# H. A. Lorentz. Electromagnetic phenomena in a system moving with any velocity smaller than that of light. // Proceedings Royal Acad., Amsterdam. Vol. VI., 1904

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Plate N°. 19. a = 0,05867, b = 0,2591.

 g V ft Observed. Calculated by R. Dili'. Calculated by L. Diff. Calculal R. ted by L. 0.1495 0.0104 0 0388 + 16 0.0379 +25 0.990 0.954 0.199 0.0529 0 0527 2 0 0522 + 7 0.969 0.923 0.247 0 0678 0 0075 + 3> 0.0674 + 4 0.939 0.888 0.296 0.0834 0 0842 — 8 0.0844 —10 0 902 0.849 0.3435 0.1019 0.1022 — 3 0.1026 — 7 0 862 0.811 0.391 0.1219 0.1222 — 3 0 1226 — 7 0 822 0.773 0.437 0.1429 0.1434 — 5 0 1437 — 8 0.782 0.736 0.4825 0 1060 0.1665 — 5 0.1664 — 4 0.744 0.702 0.5205 0 1916 0.1906 + io 0.1902 +14 0.709 0.671

has been made by Trouton ’) at the suggestion of Fitz Gerald, and in which it was tried to observe the existence of a sudden impulse acting on a condenser at the moment of charging or discharging; for this purpose the condenser was suspended by a torsion-balance, with its plates parallel to the Earth’s motion. For forming an estimate of the effect that may be expected, it will suffice to consider a condenser with aether as dielectricum. Now, if the apparatus is charged, there will be (\$ 1) an electromagnetic momentum

(Terms of the third and higher orders are here neglected). This momentum being produced at the moment of charging, and disappearing at that of discharging, the condenser must experience in the first case an impulse — © and in the second an impulse + ©.

However Trouton has not been able to observe these jerks.

I believe it may be shown (though his calculations have led him to a different conclusion) that the sensibility of the appai’atus was far from sufficient for the object Trouton had in view.

Representing, as before, by U the energy of the charged condenser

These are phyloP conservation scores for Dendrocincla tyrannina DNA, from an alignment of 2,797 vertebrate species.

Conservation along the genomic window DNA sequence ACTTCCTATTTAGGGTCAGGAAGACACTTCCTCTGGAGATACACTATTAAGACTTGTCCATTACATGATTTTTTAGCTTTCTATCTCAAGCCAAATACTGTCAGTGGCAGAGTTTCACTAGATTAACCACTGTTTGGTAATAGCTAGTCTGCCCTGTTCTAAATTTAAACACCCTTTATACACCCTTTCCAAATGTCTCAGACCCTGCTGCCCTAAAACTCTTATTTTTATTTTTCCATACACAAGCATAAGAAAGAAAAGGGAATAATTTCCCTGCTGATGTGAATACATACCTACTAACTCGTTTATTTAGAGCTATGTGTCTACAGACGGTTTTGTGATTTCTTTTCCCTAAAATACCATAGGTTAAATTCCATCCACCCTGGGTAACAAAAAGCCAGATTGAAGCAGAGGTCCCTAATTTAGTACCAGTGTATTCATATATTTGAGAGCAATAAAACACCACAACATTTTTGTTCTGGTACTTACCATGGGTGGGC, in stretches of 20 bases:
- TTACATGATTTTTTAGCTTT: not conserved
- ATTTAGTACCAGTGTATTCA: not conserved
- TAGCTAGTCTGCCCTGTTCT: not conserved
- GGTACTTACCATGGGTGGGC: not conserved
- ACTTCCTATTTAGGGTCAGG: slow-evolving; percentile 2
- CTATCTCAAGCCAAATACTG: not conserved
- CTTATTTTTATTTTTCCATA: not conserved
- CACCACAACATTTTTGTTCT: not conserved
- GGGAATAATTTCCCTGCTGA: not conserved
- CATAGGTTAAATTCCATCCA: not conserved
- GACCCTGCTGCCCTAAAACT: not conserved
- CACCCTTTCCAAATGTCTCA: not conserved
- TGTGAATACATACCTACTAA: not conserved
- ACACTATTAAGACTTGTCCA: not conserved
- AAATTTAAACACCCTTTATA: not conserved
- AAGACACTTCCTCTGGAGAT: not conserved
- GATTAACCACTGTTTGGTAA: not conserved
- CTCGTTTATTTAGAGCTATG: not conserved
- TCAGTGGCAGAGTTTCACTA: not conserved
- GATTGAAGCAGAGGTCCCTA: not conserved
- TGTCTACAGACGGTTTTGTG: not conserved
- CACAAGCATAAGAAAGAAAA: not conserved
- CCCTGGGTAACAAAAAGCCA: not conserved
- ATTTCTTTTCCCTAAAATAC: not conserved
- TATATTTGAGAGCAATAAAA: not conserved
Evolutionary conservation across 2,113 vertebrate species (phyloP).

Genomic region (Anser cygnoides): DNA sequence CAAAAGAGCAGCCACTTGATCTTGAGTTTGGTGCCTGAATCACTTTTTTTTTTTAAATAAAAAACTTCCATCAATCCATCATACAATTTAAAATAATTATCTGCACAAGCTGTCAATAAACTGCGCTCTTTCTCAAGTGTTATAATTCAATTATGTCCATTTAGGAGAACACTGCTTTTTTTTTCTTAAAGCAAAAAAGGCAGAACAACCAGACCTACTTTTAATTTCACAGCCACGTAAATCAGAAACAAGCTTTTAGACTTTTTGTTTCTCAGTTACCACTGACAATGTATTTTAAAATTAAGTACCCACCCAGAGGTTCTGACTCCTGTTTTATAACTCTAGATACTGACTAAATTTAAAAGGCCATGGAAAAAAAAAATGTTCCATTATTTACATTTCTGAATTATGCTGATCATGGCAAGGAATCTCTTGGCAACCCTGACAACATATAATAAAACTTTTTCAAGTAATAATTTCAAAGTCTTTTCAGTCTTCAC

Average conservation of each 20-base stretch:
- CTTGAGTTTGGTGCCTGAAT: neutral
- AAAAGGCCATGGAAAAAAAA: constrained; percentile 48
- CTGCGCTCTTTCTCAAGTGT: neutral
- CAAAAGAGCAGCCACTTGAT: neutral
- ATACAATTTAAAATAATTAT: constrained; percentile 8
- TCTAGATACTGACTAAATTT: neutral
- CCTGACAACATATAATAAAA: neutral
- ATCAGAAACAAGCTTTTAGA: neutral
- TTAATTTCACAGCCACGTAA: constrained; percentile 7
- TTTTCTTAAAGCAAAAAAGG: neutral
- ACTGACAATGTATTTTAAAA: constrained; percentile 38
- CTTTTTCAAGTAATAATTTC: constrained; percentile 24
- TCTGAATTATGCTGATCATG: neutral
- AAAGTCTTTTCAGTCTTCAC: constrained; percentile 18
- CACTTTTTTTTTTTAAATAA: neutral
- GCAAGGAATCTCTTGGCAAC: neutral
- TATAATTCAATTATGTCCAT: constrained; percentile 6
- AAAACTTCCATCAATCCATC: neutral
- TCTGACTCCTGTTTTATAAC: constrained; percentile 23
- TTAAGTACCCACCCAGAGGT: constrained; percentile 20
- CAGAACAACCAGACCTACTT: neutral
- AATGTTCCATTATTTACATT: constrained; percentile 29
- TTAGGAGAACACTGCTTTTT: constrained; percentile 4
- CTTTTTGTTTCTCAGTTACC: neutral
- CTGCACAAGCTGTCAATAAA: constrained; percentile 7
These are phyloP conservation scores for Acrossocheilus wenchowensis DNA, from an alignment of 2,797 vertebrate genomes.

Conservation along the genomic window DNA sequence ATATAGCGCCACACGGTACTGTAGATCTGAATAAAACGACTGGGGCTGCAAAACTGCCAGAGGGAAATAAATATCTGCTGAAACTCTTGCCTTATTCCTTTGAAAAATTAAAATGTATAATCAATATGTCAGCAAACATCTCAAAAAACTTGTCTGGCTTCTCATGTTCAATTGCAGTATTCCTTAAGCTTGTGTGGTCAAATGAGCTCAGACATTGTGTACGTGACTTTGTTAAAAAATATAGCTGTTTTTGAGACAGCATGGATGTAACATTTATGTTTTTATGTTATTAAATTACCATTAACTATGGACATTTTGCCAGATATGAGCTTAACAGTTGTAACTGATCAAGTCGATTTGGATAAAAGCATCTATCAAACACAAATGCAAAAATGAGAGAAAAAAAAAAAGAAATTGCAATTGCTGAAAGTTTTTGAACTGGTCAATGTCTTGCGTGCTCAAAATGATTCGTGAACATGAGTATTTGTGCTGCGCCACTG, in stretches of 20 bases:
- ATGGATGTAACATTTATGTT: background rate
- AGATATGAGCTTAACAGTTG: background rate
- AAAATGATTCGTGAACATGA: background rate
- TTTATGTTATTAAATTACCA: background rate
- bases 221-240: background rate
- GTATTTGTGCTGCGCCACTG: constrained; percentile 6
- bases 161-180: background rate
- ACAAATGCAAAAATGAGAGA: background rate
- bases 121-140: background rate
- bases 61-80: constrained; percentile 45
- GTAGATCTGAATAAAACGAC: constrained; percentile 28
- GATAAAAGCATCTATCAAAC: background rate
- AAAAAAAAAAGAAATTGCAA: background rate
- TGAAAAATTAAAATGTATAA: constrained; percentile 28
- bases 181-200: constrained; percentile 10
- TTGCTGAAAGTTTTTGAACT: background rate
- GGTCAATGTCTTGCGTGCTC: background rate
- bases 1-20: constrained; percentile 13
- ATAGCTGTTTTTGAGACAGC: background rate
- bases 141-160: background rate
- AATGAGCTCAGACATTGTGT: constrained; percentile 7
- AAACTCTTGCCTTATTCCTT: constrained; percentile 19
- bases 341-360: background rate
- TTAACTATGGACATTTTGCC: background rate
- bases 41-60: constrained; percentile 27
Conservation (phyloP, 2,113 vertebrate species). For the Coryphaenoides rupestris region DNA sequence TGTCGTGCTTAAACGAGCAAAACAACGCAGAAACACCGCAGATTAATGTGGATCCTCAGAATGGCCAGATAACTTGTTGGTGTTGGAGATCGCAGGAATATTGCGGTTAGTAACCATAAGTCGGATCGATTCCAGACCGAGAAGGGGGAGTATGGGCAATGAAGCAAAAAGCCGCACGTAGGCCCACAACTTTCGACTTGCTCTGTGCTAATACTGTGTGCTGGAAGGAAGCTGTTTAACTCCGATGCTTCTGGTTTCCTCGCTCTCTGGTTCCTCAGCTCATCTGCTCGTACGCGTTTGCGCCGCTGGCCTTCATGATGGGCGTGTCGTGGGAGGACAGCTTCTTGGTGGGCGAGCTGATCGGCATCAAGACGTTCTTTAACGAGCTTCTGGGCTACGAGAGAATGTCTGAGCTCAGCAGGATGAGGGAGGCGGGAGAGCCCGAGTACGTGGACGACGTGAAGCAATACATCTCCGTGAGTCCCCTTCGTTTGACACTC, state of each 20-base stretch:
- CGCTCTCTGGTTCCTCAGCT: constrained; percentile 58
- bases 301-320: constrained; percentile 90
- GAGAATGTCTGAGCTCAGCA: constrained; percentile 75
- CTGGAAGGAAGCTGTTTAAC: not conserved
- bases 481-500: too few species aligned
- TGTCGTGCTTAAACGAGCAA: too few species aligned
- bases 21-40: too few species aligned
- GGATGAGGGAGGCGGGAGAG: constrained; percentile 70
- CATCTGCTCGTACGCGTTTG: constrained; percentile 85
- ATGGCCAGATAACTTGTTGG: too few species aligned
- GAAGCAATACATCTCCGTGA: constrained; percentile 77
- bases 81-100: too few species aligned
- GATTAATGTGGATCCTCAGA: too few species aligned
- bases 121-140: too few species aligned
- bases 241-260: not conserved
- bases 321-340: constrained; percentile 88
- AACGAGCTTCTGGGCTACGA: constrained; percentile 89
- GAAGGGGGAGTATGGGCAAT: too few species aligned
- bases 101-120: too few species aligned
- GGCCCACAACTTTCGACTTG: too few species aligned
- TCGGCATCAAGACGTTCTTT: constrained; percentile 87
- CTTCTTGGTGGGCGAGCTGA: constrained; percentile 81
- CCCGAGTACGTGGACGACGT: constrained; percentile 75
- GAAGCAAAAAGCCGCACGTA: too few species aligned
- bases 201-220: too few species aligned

3) Trouton, Dublin Roy. Soc. Trans. (2) 7 (1902), p. 379 (This paper may also be found in The scientific writings of Fitz Gerald, edited by Larmor, Dublin and London 1902, p. 557).

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in the state of rest, and by U -j- XJ' the energy in the slate of motion, we have by the formulae of this paper, up to the terms of the second order,

an expression, agreeing in order of magnitude with the value used by Trouton for estimating the effect.

U'

The intensity of the sudden jerk 01* impulse will therefore be —.

Now, supposing the apparatus to be initially at rest, we may compare the deflexion «, produced by this impulse, to the deflexion a' which may be given to the torsion-balance by means of a constant couple K, acting during half the vibration time. We may also consider the case in which a swinging motion has already been set up; then the impulse, applied at the moment in which the apparatus passes through the position of equilibrium, will alter the amplitude by a certain amount and a similar effect (>” may be caused by letting the couple K act during the swing from one extreme position to the other. Let T be the period of swinging and I the distance from the condenser to the thread of the torsion-balance. Then it is easily found that

.......(39)

According to Trouton’s statements U' amounted to one or two ergs, and the smallest couple by which a sensible deflexion could be produced was estimated at 7,5 C. Gr. S.-units. If we substitute this value for K and lake into account that the velocity of the Earth’s motion is 3 X 10" c.M. per sec., we immediately see that (39) must have been a very small fraction.